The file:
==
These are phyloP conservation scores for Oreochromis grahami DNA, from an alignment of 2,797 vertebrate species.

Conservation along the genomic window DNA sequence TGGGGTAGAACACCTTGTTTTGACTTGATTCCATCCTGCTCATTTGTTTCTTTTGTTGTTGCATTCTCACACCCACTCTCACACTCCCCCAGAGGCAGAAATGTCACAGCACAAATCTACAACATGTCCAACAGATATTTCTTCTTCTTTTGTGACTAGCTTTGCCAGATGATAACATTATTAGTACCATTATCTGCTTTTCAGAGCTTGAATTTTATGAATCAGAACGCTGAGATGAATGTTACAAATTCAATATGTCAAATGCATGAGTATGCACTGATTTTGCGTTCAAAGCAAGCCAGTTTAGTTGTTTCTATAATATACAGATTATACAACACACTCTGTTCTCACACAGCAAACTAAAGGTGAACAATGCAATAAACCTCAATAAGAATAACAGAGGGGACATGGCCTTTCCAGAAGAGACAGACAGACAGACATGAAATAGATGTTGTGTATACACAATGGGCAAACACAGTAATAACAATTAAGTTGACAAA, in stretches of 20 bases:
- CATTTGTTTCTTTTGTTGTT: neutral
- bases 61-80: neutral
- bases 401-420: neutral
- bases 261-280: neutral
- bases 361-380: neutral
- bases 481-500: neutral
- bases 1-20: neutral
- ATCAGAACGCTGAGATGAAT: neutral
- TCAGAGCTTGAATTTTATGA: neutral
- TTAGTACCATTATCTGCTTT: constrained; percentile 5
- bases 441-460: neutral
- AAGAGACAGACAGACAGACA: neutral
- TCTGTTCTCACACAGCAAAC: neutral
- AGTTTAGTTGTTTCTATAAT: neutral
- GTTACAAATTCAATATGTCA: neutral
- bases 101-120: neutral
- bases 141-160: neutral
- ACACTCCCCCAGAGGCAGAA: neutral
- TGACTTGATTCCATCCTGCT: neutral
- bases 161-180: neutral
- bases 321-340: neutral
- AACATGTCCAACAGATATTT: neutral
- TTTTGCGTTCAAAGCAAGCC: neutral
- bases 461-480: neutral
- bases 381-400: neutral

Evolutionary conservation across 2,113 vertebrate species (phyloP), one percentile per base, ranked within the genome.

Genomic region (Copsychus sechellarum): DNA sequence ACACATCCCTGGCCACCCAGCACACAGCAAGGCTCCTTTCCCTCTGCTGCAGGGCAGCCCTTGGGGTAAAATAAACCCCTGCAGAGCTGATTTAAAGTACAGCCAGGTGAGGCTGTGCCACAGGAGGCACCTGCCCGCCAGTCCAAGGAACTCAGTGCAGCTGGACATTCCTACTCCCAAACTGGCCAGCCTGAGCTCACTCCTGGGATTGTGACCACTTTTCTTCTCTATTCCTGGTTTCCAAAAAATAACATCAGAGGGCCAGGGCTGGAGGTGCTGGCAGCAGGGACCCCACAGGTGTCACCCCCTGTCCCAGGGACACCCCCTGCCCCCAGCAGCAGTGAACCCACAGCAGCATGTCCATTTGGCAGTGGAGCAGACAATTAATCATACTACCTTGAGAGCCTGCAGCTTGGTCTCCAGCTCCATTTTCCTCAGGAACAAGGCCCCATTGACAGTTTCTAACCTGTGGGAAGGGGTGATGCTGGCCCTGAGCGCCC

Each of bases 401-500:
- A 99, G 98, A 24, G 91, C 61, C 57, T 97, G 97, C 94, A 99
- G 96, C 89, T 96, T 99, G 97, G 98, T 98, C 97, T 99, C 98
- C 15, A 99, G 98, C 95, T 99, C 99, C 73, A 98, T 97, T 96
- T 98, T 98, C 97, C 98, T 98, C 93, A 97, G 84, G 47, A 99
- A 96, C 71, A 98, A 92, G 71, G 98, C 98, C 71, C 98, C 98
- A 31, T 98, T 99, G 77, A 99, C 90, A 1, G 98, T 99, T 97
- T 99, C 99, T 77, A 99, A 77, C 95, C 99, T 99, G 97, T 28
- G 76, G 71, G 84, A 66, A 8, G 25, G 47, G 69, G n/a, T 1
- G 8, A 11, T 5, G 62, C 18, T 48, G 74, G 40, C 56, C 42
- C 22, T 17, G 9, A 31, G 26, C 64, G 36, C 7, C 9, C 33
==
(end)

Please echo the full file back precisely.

These are phyloP conservation scores for Oreochromis grahami DNA, from an alignment of 2,797 vertebrate species.

Conservation along the genomic window DNA sequence TGGGGTAGAACACCTTGTTTTGACTTGATTCCATCCTGCTCATTTGTTTCTTTTGTTGTTGCATTCTCACACCCACTCTCACACTCCCCCAGAGGCAGAAATGTCACAGCACAAATCTACAACATGTCCAACAGATATTTCTTCTTCTTTTGTGACTAGCTTTGCCAGATGATAACATTATTAGTACCATTATCTGCTTTTCAGAGCTTGAATTTTATGAATCAGAACGCTGAGATGAATGTTACAAATTCAATATGTCAAATGCATGAGTATGCACTGATTTTGCGTTCAAAGCAAGCCAGTTTAGTTGTTTCTATAATATACAGATTATACAACACACTCTGTTCTCACACAGCAAACTAAAGGTGAACAATGCAATAAACCTCAATAAGAATAACAGAGGGGACATGGCCTTTCCAGAAGAGACAGACAGACAGACATGAAATAGATGTTGTGTATACACAATGGGCAAACACAGTAATAACAATTAAGTTGACAAA, in stretches of 20 bases:
- CATTTGTTTCTTTTGTTGTT: neutral
- bases 61-80: neutral
- bases 401-420: neutral
- bases 261-280: neutral
- bases 361-380: neutral
- bases 481-500: neutral
- bases 1-20: neutral
- ATCAGAACGCTGAGATGAAT: neutral
- TCAGAGCTTGAATTTTATGA: neutral
- TTAGTACCATTATCTGCTTT: constrained; percentile 5
- bases 441-460: neutral
- AAGAGACAGACAGACAGACA: neutral
- TCTGTTCTCACACAGCAAAC: neutral
- AGTTTAGTTGTTTCTATAAT: neutral
- GTTACAAATTCAATATGTCA: neutral
- bases 101-120: neutral
- bases 141-160: neutral
- ACACTCCCCCAGAGGCAGAA: neutral
- TGACTTGATTCCATCCTGCT: neutral
- bases 161-180: neutral
- bases 321-340: neutral
- AACATGTCCAACAGATATTT: neutral
- TTTTGCGTTCAAAGCAAGCC: neutral
- bases 461-480: neutral
- bases 381-400: neutral

Evolutionary conservation across 2,113 vertebrate species (phyloP), one percentile per base, ranked within the genome.

Genomic region (Copsychus sechellarum): DNA sequence ACACATCCCTGGCCACCCAGCACACAGCAAGGCTCCTTTCCCTCTGCTGCAGGGCAGCCCTTGGGGTAAAATAAACCCCTGCAGAGCTGATTTAAAGTACAGCCAGGTGAGGCTGTGCCACAGGAGGCACCTGCCCGCCAGTCCAAGGAACTCAGTGCAGCTGGACATTCCTACTCCCAAACTGGCCAGCCTGAGCTCACTCCTGGGATTGTGACCACTTTTCTTCTCTATTCCTGGTTTCCAAAAAATAACATCAGAGGGCCAGGGCTGGAGGTGCTGGCAGCAGGGACCCCACAGGTGTCACCCCCTGTCCCAGGGACACCCCCTGCCCCCAGCAGCAGTGAACCCACAGCAGCATGTCCATTTGGCAGTGGAGCAGACAATTAATCATACTACCTTGAGAGCCTGCAGCTTGGTCTCCAGCTCCATTTTCCTCAGGAACAAGGCCCCATTGACAGTTTCTAACCTGTGGGAAGGGGTGATGCTGGCCCTGAGCGCCC

Each of bases 401-500:
- A 99, G 98, A 24, G 91, C 61, C 57, T 97, G 97, C 94, A 99
- G 96, C 89, T 96, T 99, G 97, G 98, T 98, C 97, T 99, C 98
- C 15, A 99, G 98, C 95, T 99, C 99, C 73, A 98, T 97, T 96
- T 98, T 98, C 97, C 98, T 98, C 93, A 97, G 84, G 47, A 99
- A 96, C 71, A 98, A 92, G 71, G 98, C 98, C 71, C 98, C 98
- A 31, T 98, T 99, G 77, A 99, C 90, A 1, G 98, T 99, T 97
- T 99, C 99, T 77, A 99, A 77, C 95, C 99, T 99, G 97, T 28
- G 76, G 71, G 84, A 66, A 8, G 25, G 47, G 69, G n/a, T 1
- G 8, A 11, T 5, G 62, C 18, T 48, G 74, G 40, C 56, C 42
- C 22, T 17, G 9, A 31, G 26, C 64, G 36, C 7, C 9, C 33